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Tag: poet

Swift: The Brexit Letters

Wednesday, 29 November, 2017 0 Comments

Tomorrow, we’ll celebrate the 350th anniversary of the birth of the extraordinary satirist Jonathan Swift and the same day marks the 50th anniversary of the death of the great poet Patrick Kavanagh. That’s why our posts this week commemorate these two significant figures in global and Anglo-Irish letters. On Monday, we had a joke by Swift; yesterday, a poem by Kavanagh and today we’re back to Swift with political writing that’s still relevant. We’re talking Drapier’s Letters, the first of which was titled To the Shop-Keepers, Tradesmen, Farmers, and Common-People of Ireland.

Background: Drapier’s Letters is the title of seven pamphlets written between 1724 and 1725 by Jonathan Swift, the Dean of St Patrick’s Cathedral in Dublin. His aim was to provoke public opinion in Ireland against the imposition of privately minted copper coinage he believed to be of sub-standard quality. William Wood was granted letters patent to mint the coins, but Swift knew that the licensing was secured by a bribe of £10,000 to the Duchess of Kendal, mistress of King George I. Since this was a very politically sensitive subject, Swift wrote under the pseudonym M. B. Drapier, to protect himself from royal retribution.

Although the letters were condemned by the Irish government of the day, they inspired popular sentiment against Wood and this led to a nationwide boycott, which forced the patent to be withdrawn. Swift was treated as a hero for his defiance of British control over the Irish nation and many historians regard Drapier as a key figure in the creation of a “more universal Irish community”. Along with Gulliver’s Travels and A Modest Proposal, Drapier’s Letters are an essential component of Swift’s political writings.

If the Dean were with us today, what would he write about Brexit? And how would he represent Ireland in the negotiations that are so critical for the future of the islands he loved? Certainly, he would be much more eloquent than Phil Hogan, the Irish apparatchik in Brussels, and he would have choice words for the Lilliputians now governing Ireland with a dysfunctional coalition government. More than likely, however, Swift would have been roundly attacked by these Yahoos because, as he once said, “When a true genius appears in this world, you may know him by this sign, that the dunces are all in confederacy against him.”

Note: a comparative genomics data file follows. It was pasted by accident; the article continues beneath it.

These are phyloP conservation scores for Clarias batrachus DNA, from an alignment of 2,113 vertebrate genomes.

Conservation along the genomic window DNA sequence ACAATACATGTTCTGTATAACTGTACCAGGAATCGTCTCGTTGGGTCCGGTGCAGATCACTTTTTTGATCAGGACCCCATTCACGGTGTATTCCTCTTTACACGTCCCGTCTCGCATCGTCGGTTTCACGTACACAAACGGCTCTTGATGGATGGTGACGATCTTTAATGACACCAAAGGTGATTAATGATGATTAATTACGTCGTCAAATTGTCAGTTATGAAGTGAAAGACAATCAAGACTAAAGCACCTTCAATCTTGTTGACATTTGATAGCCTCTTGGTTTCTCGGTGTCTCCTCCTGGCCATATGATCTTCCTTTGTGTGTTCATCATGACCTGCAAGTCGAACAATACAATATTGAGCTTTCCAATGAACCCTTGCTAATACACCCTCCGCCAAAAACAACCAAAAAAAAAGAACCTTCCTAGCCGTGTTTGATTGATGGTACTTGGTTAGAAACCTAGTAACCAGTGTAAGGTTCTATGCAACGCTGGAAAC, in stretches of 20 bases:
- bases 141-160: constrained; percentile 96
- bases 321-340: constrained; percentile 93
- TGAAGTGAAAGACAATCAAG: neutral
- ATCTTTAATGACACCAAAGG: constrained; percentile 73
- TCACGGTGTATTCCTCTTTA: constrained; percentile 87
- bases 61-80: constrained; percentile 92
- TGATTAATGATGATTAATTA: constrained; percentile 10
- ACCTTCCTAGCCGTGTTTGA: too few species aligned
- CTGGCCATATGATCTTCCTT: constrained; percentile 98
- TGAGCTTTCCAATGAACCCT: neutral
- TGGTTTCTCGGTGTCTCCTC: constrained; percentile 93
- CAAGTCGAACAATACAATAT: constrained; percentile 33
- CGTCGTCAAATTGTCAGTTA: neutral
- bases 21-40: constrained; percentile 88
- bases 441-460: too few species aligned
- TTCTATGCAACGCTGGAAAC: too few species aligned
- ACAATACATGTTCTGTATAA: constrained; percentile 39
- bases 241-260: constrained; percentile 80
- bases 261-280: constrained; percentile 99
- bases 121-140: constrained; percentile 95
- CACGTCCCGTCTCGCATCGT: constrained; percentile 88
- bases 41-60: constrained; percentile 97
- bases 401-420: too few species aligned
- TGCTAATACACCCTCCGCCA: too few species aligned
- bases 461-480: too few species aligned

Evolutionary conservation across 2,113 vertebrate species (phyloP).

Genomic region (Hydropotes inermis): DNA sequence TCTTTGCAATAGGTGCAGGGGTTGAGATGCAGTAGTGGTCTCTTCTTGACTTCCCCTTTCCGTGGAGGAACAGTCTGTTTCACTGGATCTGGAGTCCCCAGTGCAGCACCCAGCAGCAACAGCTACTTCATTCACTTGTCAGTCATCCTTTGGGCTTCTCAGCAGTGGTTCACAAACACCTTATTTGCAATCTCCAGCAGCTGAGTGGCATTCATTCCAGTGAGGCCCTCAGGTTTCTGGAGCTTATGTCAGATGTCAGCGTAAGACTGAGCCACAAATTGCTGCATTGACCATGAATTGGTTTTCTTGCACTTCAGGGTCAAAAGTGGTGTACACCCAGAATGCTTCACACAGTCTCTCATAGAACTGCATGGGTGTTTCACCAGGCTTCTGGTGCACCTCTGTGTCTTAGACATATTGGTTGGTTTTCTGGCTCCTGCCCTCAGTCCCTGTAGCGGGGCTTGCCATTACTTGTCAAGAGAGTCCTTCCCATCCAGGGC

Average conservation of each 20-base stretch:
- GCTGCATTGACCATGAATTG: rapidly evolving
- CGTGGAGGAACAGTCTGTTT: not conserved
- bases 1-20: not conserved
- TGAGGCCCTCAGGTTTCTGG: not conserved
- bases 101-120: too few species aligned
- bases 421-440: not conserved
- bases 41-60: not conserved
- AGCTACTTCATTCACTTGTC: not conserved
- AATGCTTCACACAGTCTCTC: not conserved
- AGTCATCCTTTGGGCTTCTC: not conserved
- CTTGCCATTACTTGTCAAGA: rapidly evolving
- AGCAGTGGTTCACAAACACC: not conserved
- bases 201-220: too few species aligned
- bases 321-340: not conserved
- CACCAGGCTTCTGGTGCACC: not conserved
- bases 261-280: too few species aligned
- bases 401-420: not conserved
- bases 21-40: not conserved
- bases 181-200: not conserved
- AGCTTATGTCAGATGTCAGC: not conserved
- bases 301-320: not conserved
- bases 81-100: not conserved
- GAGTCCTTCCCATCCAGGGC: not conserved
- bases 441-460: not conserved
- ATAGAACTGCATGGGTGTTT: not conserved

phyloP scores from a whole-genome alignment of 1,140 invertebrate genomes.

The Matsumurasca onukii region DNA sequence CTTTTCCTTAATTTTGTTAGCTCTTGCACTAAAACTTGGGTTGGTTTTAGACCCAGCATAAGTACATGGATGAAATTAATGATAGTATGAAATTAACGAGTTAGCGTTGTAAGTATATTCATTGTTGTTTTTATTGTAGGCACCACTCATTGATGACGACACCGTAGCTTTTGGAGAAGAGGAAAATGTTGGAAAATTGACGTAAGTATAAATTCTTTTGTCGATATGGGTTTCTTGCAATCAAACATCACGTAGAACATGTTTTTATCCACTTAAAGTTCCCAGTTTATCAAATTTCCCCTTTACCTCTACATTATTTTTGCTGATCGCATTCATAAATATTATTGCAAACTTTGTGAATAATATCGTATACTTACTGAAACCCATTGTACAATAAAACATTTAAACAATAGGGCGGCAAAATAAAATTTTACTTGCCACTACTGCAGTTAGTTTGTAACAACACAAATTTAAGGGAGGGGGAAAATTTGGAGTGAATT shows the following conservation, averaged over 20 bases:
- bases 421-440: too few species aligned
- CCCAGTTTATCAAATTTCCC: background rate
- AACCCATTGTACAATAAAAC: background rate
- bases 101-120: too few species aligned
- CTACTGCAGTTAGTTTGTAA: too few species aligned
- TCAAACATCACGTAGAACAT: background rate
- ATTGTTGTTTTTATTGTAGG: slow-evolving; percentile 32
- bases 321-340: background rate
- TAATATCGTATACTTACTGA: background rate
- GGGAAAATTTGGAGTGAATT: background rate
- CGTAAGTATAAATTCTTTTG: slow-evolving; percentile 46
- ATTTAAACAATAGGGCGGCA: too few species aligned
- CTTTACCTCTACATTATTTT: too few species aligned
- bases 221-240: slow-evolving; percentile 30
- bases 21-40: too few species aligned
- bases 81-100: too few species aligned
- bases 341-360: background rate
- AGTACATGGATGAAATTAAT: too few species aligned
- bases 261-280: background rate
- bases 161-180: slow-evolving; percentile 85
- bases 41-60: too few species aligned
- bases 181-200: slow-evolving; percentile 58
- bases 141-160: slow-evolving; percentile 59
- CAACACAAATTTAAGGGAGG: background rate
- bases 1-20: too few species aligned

Kavanagh poem: the cancer ward

Tuesday, 28 November, 2017 0 Comments

On Thursday here, we’ll celebrate the 350th anniversary of the birth of the satirist Jonathan Swift and on the same day we’ll mark the 50th anniversary of the death of the poet Patrick Kavanagh. That’s why our posts this week commemorate these two significant figures in global and Anglo-Irish letters. Yesterday, we had a joke by Swift; today, we have a poem by Kavanagh and it is read here by the great man himself.

Background: In March 1955, Kavanagh underwent surgery for lung cancer at the Rialto Hospital in Dublin. As the weather improved, he spent much of his time convalescing on the banks of the Grand Canal and composing verse.

The Hospital

A year ago I fell in love with the functional ward
Of a chest hospital: square cubicles in a row
Plain concrete, wash basins — an art lover’s woe,
Not counting how the fellow in the next bed snored.
But nothing whatever is by love debarred,
The common and banal her heat can know.
The corridor led to a stairway and below
Was the inexhaustible adventure of a gravelled yard.

This is what love does to things: the Rialto Bridge,
The main gate that was bent by a heavy lorry,
The seat at the back of a shed that was a suntrap.
Naming these things is the love-act and its pledge;
For we must record love’s mystery without claptrap,
Snatch out of time the passionate transitory.

Patrick Kavanagh (1904 – 1967)


I hear lake water lapping

Sunday, 5 November, 2017 0 Comments

Killarney

The Lake Isle of Innisfree

I will arise and go now, and go to Innisfree,
And a small cabin build there, of clay and wattles made:
Nine bean-rows will I have there, a hive for the honey-bee;
And live alone in the bee-loud glade.

And I shall have some peace there, for peace comes dropping slow,
Dropping from the veils of the morning to where the cricket sings;